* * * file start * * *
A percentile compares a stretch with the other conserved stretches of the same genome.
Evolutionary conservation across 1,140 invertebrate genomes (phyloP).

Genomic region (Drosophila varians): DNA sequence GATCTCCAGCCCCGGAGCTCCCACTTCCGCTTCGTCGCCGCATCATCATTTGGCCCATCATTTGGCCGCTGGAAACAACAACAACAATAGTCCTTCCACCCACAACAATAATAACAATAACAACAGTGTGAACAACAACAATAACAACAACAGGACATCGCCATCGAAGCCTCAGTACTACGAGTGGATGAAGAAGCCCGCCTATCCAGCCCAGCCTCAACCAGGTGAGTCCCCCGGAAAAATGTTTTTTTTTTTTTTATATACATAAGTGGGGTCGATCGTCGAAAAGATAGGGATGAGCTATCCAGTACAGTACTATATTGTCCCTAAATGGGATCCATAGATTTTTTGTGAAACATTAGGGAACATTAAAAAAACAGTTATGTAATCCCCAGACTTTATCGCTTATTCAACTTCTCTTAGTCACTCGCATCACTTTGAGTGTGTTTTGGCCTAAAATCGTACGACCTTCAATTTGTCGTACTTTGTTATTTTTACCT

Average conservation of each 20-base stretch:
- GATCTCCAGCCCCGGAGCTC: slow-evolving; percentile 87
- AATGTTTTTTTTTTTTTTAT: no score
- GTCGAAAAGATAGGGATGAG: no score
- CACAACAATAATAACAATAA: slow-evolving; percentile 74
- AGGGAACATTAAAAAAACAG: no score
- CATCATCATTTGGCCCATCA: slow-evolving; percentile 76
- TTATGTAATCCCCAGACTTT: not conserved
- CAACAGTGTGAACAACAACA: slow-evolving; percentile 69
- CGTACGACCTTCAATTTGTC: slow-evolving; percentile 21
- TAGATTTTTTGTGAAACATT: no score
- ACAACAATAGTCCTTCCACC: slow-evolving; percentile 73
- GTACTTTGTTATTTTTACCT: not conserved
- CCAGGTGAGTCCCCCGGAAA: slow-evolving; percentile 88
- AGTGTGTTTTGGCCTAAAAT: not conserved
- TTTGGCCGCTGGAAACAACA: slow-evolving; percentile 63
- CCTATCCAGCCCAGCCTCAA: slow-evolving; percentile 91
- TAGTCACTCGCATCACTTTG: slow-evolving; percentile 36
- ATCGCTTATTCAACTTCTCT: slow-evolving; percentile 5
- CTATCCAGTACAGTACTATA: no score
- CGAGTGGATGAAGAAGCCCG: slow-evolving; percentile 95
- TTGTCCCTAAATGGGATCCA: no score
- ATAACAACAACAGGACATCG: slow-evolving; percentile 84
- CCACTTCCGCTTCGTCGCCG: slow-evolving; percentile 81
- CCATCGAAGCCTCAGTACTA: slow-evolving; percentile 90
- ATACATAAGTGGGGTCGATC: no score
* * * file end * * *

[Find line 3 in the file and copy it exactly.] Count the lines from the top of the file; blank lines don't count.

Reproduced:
Genomic region (Drosophila varians): DNA sequence GATCTCCAGCCCCGGAGCTCCCACTTCCGCTTCGTCGCCGCATCATCATTTGGCCCATCATTTGGCCGCTGGAAACAACAACAACAATAGTCCTTCCACCCACAACAATAATAACAATAACAACAGTGTGAACAACAACAATAACAACAACAGGACATCGCCATCGAAGCCTCAGTACTACGAGTGGATGAAGAAGCCCGCCTATCCAGCCCAGCCTCAACCAGGTGAGTCCCCCGGAAAAATGTTTTTTTTTTTTTTATATACATAAGTGGGGTCGATCGTCGAAAAGATAGGGATGAGCTATCCAGTACAGTACTATATTGTCCCTAAATGGGATCCATAGATTTTTTGTGAAACATTAGGGAACATTAAAAAAACAGTTATGTAATCCCCAGACTTTATCGCTTATTCAACTTCTCTTAGTCACTCGCATCACTTTGAGTGTGTTTTGGCCTAAAATCGTACGACCTTCAATTTGTCGTACTTTGTTATTTTTACCT